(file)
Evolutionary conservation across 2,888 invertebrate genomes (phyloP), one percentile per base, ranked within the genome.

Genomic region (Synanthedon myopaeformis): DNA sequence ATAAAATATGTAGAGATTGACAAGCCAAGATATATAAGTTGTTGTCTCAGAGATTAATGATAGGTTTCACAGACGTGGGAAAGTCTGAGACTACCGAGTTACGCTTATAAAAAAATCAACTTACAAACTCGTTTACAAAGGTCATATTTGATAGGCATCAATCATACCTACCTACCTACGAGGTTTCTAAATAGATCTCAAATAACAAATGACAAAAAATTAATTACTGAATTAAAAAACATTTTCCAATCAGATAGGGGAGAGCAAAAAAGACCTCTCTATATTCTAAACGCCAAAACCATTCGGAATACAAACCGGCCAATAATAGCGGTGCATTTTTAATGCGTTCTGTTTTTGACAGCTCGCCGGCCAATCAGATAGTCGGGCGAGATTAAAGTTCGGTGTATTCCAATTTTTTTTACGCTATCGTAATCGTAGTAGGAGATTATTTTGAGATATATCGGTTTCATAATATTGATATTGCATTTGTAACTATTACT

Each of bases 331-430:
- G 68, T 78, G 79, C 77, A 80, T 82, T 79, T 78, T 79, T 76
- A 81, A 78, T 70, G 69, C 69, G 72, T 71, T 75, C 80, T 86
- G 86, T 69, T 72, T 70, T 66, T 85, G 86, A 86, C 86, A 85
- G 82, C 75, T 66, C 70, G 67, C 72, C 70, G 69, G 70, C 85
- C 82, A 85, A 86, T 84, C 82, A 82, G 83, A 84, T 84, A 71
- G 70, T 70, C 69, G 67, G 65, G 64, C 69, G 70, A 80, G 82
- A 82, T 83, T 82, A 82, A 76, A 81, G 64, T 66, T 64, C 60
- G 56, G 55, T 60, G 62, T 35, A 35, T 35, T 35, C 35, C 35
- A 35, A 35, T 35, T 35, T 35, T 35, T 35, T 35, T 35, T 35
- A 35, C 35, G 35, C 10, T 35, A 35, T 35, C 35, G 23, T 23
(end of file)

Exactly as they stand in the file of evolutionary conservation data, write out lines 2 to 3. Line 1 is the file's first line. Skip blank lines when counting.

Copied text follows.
Genomic region (Synanthedon myopaeformis): DNA sequence ATAAAATATGTAGAGATTGACAAGCCAAGATATATAAGTTGTTGTCTCAGAGATTAATGATAGGTTTCACAGACGTGGGAAAGTCTGAGACTACCGAGTTACGCTTATAAAAAAATCAACTTACAAACTCGTTTACAAAGGTCATATTTGATAGGCATCAATCATACCTACCTACCTACGAGGTTTCTAAATAGATCTCAAATAACAAATGACAAAAAATTAATTACTGAATTAAAAAACATTTTCCAATCAGATAGGGGAGAGCAAAAAAGACCTCTCTATATTCTAAACGCCAAAACCATTCGGAATACAAACCGGCCAATAATAGCGGTGCATTTTTAATGCGTTCTGTTTTTGACAGCTCGCCGGCCAATCAGATAGTCGGGCGAGATTAAAGTTCGGTGTATTCCAATTTTTTTTACGCTATCGTAATCGTAGTAGGAGATTATTTTGAGATATATCGGTTTCATAATATTGATATTGCATTTGTAACTATTACT

Each of bases 331-430: